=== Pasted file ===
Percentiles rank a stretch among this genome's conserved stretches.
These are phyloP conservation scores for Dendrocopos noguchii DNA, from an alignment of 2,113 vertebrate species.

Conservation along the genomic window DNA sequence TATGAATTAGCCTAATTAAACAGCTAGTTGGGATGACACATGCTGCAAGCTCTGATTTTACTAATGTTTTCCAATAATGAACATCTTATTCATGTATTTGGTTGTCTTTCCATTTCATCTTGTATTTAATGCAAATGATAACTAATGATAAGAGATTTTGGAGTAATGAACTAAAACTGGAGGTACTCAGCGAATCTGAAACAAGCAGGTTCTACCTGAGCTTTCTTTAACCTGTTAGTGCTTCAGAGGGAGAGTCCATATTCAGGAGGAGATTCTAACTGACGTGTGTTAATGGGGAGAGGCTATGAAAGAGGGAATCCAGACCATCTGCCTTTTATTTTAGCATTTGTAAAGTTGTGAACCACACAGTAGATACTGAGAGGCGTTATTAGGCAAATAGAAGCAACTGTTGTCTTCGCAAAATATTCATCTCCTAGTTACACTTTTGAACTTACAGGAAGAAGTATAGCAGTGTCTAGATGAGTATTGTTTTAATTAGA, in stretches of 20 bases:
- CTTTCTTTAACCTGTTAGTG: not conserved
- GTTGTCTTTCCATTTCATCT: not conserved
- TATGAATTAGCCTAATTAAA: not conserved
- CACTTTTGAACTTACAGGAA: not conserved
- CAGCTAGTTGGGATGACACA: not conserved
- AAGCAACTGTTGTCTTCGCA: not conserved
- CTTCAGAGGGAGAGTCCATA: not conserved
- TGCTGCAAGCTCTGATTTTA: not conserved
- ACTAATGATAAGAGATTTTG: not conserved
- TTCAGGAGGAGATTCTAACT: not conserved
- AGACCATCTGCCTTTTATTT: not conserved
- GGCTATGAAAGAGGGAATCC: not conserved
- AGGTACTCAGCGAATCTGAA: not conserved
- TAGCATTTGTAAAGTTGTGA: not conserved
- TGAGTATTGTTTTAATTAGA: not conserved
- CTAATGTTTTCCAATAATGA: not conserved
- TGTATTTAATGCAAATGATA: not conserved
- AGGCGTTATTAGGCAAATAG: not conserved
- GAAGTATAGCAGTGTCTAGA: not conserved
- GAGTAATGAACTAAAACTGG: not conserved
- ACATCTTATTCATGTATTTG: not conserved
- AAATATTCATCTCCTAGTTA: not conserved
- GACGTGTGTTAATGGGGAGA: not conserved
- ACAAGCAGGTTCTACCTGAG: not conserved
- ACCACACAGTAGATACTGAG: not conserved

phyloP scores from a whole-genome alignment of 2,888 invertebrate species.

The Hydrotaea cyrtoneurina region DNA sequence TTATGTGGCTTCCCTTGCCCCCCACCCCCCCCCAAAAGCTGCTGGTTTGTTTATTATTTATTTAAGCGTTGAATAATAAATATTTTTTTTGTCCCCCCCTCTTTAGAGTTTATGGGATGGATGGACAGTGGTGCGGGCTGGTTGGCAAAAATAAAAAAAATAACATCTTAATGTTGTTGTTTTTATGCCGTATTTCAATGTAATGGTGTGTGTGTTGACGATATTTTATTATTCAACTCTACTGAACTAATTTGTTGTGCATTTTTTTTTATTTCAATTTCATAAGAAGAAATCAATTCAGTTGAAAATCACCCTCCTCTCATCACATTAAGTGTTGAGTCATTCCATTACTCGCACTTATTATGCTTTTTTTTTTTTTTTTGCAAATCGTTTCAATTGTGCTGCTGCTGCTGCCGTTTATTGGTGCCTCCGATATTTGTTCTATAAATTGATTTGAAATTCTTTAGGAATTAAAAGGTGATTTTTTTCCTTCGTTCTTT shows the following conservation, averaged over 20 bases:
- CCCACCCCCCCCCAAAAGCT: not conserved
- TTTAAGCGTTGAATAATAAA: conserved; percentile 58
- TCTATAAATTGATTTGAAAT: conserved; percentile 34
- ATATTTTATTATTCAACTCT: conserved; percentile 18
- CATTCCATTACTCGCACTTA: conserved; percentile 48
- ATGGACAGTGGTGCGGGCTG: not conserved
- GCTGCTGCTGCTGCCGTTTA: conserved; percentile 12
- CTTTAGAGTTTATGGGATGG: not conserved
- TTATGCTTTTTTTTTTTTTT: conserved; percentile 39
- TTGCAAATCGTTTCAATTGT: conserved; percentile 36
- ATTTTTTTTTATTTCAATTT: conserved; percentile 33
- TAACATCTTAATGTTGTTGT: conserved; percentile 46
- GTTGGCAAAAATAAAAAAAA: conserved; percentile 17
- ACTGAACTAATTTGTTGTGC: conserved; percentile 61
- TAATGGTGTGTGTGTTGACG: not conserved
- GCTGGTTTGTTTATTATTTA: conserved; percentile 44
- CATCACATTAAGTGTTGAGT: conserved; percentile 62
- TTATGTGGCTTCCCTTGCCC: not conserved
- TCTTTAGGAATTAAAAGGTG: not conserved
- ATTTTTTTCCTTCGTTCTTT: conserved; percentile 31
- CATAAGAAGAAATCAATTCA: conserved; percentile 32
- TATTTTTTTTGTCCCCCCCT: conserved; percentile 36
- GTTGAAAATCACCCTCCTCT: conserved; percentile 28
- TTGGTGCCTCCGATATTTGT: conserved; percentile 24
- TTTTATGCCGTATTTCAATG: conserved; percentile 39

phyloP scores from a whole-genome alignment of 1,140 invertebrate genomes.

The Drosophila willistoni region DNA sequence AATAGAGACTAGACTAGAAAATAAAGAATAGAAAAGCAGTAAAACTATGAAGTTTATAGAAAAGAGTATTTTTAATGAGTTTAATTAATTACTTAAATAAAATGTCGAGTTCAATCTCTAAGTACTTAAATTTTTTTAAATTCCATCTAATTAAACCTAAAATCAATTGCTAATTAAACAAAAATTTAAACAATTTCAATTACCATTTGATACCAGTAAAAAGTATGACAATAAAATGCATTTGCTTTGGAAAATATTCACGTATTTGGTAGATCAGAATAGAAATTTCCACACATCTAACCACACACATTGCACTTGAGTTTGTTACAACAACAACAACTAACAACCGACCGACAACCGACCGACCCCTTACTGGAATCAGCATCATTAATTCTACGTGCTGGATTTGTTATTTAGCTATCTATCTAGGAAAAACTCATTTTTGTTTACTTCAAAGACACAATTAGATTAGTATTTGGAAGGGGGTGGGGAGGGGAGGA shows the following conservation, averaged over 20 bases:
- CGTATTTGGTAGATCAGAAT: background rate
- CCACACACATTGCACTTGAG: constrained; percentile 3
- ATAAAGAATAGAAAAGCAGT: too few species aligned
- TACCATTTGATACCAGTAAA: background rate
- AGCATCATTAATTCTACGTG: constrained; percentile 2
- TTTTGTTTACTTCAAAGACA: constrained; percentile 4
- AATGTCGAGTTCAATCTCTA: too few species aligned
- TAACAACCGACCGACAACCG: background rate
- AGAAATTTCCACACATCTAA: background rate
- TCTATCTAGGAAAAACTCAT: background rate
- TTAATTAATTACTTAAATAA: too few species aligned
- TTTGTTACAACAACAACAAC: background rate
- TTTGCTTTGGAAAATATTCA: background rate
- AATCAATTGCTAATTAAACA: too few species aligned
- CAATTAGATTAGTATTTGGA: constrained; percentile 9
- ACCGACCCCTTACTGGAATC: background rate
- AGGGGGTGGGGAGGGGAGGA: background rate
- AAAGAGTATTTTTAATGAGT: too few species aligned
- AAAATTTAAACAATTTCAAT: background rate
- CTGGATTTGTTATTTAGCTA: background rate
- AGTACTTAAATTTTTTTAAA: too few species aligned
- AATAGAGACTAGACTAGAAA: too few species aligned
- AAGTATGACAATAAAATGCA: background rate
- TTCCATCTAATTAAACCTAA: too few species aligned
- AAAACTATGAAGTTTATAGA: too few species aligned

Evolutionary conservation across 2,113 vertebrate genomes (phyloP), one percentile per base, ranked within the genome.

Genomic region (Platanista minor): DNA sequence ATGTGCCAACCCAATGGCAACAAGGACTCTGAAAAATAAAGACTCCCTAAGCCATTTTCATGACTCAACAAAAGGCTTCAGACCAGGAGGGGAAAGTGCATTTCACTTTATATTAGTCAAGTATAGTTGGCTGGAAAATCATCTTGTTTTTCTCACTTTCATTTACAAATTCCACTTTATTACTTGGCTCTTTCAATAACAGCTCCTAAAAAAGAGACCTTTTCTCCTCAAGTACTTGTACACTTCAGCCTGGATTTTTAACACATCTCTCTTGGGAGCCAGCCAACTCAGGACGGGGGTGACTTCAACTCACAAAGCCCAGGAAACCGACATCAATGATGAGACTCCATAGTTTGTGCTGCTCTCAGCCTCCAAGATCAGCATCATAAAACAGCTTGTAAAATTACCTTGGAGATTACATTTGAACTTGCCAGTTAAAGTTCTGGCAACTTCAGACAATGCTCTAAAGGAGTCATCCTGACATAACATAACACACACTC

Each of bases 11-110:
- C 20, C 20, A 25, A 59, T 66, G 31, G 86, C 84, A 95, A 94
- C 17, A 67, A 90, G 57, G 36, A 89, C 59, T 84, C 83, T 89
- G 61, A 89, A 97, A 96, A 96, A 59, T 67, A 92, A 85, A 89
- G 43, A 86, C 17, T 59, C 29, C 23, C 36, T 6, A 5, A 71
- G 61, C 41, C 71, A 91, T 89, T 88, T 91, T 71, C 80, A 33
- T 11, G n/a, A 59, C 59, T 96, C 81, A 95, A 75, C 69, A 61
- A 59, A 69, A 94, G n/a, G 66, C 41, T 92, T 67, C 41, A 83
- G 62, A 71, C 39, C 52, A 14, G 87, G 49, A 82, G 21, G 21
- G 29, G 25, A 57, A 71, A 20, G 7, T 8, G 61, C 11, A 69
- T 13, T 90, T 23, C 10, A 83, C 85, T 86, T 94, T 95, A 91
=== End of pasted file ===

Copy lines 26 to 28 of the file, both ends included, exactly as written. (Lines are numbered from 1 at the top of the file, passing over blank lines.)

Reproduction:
- GACGTGTGTTAATGGGGAGA: not conserved
- ACAAGCAGGTTCTACCTGAG: not conserved
- ACCACACAGTAGATACTGAG: not conserved